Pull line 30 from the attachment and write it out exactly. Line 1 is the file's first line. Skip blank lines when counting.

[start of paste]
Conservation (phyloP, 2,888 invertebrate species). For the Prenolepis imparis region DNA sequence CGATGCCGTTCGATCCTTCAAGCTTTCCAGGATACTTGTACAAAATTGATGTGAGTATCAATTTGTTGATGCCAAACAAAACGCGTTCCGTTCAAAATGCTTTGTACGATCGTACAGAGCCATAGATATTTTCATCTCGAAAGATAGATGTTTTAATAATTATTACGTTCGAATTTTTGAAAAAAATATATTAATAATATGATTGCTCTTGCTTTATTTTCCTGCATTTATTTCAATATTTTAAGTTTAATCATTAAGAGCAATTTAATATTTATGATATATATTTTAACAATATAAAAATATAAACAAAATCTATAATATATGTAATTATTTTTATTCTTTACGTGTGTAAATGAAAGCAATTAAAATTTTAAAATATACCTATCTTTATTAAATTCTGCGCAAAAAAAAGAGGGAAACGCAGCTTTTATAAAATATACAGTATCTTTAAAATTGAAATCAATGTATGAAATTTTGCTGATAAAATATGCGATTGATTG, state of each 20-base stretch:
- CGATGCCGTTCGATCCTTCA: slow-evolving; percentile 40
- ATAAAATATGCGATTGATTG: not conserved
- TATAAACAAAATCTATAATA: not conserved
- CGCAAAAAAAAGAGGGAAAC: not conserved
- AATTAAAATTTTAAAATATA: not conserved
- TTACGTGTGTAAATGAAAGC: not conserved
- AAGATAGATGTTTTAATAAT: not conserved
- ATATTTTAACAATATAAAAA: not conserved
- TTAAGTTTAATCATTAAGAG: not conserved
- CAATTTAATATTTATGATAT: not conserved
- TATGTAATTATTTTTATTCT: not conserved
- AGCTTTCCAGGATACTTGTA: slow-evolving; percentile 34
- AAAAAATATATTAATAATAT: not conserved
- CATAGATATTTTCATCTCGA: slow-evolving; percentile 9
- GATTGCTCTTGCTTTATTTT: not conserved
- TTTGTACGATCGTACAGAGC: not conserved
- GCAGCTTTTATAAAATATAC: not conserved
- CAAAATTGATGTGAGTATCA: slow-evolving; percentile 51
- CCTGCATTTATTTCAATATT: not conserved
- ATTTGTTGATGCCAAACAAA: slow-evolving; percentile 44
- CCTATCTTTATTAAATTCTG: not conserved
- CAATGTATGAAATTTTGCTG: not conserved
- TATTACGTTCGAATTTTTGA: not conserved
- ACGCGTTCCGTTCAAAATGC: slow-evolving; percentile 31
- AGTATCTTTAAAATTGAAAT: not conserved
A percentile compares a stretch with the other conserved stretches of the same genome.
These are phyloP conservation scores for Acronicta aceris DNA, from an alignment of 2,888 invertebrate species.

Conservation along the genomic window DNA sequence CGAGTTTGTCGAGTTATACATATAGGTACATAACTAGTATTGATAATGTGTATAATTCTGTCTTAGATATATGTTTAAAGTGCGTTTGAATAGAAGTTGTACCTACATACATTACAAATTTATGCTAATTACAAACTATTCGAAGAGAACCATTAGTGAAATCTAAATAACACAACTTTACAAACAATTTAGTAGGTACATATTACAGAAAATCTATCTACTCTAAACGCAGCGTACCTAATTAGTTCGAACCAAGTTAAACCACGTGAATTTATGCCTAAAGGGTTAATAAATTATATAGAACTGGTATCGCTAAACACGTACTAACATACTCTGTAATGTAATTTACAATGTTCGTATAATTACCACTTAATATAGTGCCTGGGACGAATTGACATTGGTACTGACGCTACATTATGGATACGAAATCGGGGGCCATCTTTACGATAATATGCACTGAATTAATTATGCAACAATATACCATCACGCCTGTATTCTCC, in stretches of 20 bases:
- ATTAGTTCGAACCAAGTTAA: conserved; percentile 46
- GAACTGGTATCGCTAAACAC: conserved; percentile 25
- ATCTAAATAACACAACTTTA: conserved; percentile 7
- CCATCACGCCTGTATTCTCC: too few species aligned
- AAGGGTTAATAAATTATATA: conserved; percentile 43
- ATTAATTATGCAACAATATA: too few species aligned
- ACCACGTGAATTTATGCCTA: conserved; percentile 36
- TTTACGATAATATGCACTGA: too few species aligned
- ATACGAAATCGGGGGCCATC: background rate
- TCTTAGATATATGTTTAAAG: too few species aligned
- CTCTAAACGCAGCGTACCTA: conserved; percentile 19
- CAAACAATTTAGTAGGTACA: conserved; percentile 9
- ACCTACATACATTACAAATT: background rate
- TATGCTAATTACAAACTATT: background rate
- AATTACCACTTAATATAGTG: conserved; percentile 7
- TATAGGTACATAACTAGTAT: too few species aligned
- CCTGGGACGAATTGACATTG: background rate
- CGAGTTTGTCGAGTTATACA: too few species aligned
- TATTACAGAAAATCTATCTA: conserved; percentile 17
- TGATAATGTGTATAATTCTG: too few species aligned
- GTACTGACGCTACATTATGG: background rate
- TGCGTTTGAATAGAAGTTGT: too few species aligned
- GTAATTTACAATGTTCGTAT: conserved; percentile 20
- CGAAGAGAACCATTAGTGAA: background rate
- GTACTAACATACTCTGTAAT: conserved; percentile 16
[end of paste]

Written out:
- ATTAGTTCGAACCAAGTTAA: conserved; percentile 46